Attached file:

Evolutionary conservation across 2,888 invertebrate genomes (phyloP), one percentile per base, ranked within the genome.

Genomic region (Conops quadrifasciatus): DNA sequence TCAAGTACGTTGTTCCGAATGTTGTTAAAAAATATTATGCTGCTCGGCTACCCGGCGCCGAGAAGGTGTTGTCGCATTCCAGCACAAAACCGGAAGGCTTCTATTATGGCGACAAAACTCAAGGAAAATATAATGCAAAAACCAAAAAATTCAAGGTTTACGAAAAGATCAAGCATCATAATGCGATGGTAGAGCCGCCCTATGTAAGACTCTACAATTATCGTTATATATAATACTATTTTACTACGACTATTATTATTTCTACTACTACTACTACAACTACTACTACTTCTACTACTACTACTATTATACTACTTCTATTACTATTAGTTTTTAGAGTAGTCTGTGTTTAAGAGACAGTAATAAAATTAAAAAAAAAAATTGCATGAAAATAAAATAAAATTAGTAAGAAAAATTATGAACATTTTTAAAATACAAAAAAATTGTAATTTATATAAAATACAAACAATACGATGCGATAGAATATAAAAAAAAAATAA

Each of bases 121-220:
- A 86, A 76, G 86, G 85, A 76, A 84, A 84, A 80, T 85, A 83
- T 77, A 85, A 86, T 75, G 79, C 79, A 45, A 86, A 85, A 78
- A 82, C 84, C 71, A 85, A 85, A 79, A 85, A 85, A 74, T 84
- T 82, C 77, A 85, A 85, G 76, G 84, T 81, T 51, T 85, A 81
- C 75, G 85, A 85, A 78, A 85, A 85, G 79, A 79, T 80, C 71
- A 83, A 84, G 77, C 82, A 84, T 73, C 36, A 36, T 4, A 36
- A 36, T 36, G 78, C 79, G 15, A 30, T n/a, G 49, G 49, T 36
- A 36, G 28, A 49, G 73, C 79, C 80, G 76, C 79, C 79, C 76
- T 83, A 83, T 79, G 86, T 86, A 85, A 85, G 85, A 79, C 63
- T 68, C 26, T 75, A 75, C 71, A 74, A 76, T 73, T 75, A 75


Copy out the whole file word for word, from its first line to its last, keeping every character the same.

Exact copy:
Evolutionary conservation across 2,888 invertebrate genomes (phyloP), one percentile per base, ranked within the genome.

Genomic region (Conops quadrifasciatus): DNA sequence TCAAGTACGTTGTTCCGAATGTTGTTAAAAAATATTATGCTGCTCGGCTACCCGGCGCCGAGAAGGTGTTGTCGCATTCCAGCACAAAACCGGAAGGCTTCTATTATGGCGACAAAACTCAAGGAAAATATAATGCAAAAACCAAAAAATTCAAGGTTTACGAAAAGATCAAGCATCATAATGCGATGGTAGAGCCGCCCTATGTAAGACTCTACAATTATCGTTATATATAATACTATTTTACTACGACTATTATTATTTCTACTACTACTACTACAACTACTACTACTTCTACTACTACTACTATTATACTACTTCTATTACTATTAGTTTTTAGAGTAGTCTGTGTTTAAGAGACAGTAATAAAATTAAAAAAAAAAATTGCATGAAAATAAAATAAAATTAGTAAGAAAAATTATGAACATTTTTAAAATACAAAAAAATTGTAATTTATATAAAATACAAACAATACGATGCGATAGAATATAAAAAAAAAATAA

Each of bases 121-220:
- A 86, A 76, G 86, G 85, A 76, A 84, A 84, A 80, T 85, A 83
- T 77, A 85, A 86, T 75, G 79, C 79, A 45, A 86, A 85, A 78
- A 82, C 84, C 71, A 85, A 85, A 79, A 85, A 85, A 74, T 84
- T 82, C 77, A 85, A 85, G 76, G 84, T 81, T 51, T 85, A 81
- C 75, G 85, A 85, A 78, A 85, A 85, G 79, A 79, T 80, C 71
- A 83, A 84, G 77, C 82, A 84, T 73, C 36, A 36, T 4, A 36
- A 36, T 36, G 78, C 79, G 15, A 30, T n/a, G 49, G 49, T 36
- A 36, G 28, A 49, G 73, C 79, C 80, G 76, C 79, C 79, C 76
- T 83, A 83, T 79, G 86, T 86, A 85, A 85, G 85, A 79, C 63
- T 68, C 26, T 75, A 75, C 71, A 74, A 76, T 73, T 75, A 75